Lazarus Chakwera won the rerun of the presidential election with just less than 59 percent of the vote, marking a landmark result in African politics.
The Malawian government has ordered thousands of long-integrated refugees to return to its sole but badly overcrowded refugee camp, in a controversial move that many have vowed to resist.
The UN estimates there are around 2,000 refugees residing outside the camp at Dzaleka, about 40 kilometres (30 miles) north of the capital Lilongwe.
Many have lived there for years, setting up businesses in the town or marrying Malawians and having children with them.
But the government argues they pose a potential danger to national security by living among locals.
“We are not chasing them, and we just want them to be where they should be,” Homeland Security Minister Richard Chimwendo told AFP.
“Those who have businesses… will have to operate from Dzaleka.”
“If they are married they must apply for permanent residence” instead of “just spreading themselves across the country”.
“We are not sending them back to their countries,” he argued.
The UN refugee agency UNHCR in Malawi said the directive was in line with the country’s encampment laws, but advised the government to reconsider.
It said, according to an official communication it received from the Homeland Security ministry, the decision was also taken in the light of “security concerns in order to protect both refugees and host communities following the volatile situation in Mozambique’s Cabo Delgado area”.
But Chimwendo said the decision to relocate the refugees was not linked to the insurgency in neighbouring northern Mozambique, where armed groups have wreaked havoc for over three years.
With an initial capacity of between 10,000 and 14,000 refugees around 1994, the camp now houses 49,386 people and several hundred continue to arrive each month, according to the UNHCR.
‘We are not comfortable’
The deadline for refugees to return to the camp was April 28, but a last-minute court injunction gave them a brief respite.
Jean Minani, a longtime Burundian refugee who resides out of the camp, is among many who object to the order.
Speaking in one of Malawi’s main languages, Chichewa, he told AFP he sought asylum in the southern African country 13 years ago, eventually setting up a small retail business, a food store.
Like many asylum seekers, Minani sees a return to Dzaleka as unimaginable for him and his family after their successful integration into a local community.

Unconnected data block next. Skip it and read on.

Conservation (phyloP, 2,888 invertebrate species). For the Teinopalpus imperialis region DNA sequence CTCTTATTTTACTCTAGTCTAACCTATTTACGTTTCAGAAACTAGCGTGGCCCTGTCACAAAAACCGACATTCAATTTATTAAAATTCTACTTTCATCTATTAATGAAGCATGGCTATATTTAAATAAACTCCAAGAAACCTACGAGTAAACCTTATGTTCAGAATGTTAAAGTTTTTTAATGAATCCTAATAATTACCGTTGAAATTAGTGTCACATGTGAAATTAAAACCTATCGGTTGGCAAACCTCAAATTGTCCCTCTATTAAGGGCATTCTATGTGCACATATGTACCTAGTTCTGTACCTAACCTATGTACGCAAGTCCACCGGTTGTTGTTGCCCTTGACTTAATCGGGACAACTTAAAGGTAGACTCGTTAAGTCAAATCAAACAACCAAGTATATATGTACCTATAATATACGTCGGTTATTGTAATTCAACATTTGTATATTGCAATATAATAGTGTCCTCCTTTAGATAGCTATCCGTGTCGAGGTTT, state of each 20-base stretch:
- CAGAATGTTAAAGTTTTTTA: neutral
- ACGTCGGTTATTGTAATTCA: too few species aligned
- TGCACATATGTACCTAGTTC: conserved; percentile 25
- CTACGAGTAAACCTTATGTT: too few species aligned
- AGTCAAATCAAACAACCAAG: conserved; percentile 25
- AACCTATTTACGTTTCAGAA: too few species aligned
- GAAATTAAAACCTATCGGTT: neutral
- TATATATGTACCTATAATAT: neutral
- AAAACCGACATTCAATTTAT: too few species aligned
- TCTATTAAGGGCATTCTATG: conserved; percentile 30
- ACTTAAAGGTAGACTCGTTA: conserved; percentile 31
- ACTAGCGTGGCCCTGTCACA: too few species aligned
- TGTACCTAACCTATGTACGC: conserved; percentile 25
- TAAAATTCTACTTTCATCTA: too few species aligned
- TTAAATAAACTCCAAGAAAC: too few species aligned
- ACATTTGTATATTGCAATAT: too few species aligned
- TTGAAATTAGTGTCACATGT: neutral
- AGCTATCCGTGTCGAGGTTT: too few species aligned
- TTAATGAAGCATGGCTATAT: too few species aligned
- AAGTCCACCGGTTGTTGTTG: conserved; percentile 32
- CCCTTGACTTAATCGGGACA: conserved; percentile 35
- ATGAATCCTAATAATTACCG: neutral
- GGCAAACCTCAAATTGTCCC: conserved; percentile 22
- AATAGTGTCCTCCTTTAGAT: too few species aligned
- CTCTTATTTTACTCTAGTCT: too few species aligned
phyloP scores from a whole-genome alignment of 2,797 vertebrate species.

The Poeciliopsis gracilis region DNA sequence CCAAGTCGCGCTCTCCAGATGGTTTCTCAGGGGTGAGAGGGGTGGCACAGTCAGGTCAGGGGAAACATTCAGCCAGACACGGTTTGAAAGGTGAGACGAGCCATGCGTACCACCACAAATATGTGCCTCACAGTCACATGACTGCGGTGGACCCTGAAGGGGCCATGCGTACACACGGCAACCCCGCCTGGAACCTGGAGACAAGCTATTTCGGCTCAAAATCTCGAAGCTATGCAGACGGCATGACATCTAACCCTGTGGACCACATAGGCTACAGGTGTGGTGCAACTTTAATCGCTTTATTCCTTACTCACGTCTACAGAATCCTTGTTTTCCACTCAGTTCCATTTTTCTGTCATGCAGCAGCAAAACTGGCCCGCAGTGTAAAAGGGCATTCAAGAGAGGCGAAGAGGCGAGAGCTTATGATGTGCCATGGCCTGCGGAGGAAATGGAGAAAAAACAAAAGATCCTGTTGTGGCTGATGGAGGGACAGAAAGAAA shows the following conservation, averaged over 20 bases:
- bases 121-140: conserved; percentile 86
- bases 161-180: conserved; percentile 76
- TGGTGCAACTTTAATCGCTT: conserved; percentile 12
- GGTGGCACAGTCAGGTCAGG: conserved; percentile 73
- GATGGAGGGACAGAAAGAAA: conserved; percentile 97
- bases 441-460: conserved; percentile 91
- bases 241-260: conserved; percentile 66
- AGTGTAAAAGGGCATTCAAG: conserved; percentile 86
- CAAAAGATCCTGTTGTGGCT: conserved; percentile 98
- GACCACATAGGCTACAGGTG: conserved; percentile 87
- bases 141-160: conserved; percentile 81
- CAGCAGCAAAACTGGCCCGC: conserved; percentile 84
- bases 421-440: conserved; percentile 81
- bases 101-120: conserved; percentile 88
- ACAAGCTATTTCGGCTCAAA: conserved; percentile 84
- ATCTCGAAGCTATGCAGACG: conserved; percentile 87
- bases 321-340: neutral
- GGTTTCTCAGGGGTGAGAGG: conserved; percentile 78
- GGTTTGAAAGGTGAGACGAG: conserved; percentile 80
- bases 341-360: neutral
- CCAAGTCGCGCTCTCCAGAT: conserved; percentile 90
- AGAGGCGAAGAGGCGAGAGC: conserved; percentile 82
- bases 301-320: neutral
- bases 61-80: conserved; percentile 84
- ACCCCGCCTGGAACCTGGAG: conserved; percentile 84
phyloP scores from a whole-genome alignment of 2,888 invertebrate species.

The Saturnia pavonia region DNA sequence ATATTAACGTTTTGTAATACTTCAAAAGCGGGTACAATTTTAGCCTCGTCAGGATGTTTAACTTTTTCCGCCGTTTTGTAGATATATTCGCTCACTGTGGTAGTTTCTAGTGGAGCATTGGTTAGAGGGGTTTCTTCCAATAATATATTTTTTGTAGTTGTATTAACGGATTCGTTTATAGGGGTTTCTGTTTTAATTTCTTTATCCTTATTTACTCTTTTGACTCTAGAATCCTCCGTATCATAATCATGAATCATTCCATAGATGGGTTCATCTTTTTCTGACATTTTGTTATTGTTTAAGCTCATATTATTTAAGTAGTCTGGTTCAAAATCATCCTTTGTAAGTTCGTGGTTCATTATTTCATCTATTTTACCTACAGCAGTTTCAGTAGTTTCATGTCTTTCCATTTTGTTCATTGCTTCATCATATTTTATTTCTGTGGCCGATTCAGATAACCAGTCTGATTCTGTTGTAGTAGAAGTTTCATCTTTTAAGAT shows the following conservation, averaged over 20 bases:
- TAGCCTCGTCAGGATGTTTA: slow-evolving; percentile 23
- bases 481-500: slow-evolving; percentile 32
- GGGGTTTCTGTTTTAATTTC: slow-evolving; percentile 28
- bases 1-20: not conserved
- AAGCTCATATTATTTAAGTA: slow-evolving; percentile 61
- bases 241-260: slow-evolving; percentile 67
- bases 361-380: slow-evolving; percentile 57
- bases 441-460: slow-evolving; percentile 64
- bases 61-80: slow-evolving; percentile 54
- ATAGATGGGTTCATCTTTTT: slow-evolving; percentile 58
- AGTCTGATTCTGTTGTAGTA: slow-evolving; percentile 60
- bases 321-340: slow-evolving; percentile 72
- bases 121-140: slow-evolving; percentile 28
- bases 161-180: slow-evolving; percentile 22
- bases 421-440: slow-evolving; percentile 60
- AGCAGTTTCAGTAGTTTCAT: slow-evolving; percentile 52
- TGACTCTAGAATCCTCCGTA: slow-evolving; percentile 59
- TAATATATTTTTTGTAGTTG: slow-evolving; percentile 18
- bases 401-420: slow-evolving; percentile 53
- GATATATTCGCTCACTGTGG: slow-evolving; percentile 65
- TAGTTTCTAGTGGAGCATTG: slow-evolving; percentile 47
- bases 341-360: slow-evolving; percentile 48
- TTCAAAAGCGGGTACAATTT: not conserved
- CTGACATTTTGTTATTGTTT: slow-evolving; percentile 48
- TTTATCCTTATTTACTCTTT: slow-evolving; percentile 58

“We are not comfortable” with the idea, Minani said, voicing fears of catching COVID-19 in the overcrowded camp.
He also feared the move would disrupt their children’s education while they are facing exams, and he scoffed at the monthly food ration, worth $5 (four euros).
Kanamula John, who represents Rwandan refugees in the camp, is also concerned about congestion at the facility.
“Some of us have married Malawian women and some Malawian men have married refugees. We don’t know what will happen to our children,” John said.
The minister admitted there was not enough accommodation at the camp, but vowed “we are looking at how best we can settle that.”
Burundian national Ntizo Muheba, who arrived in Malawi in 2005, has returned to the camp but is sleeping rough for lack of accommodation there.
“I have four children, and it is hard to live like this,” he said.
About 62 percent of the refugees are from the Democratic Republic of Congo, 23 percent from Burundi, 14 percent from Rwanda while the rest are from Somalia and Ethiopia.
Congolese refugee John Muhirwa pleaded with the government “to bear with us and allow us to live outside the camp for our children to return to their schools. We were living peacefully with the local people”.
Rights groups have urged the government to treat the refugees with dignity and safeguard their financial property.
“We don’t want to see scenarios where people will take advantage to grab or ransack the refugees’ assets,” said Human Rights Defenders Coalition chairman, Gift Trapence.
While the UNHCR acknowledged that the government has legal grounds for ordering the relocation, it warned of “serious human rights implications”.
In an email response to AFP, it said schools would be congested and water supplies would be stretched as well as health facilities.
Meantime, Malawi insists it will challenge the court injunction, the latest in a series of legal tussles between the government and the refugees since 2016.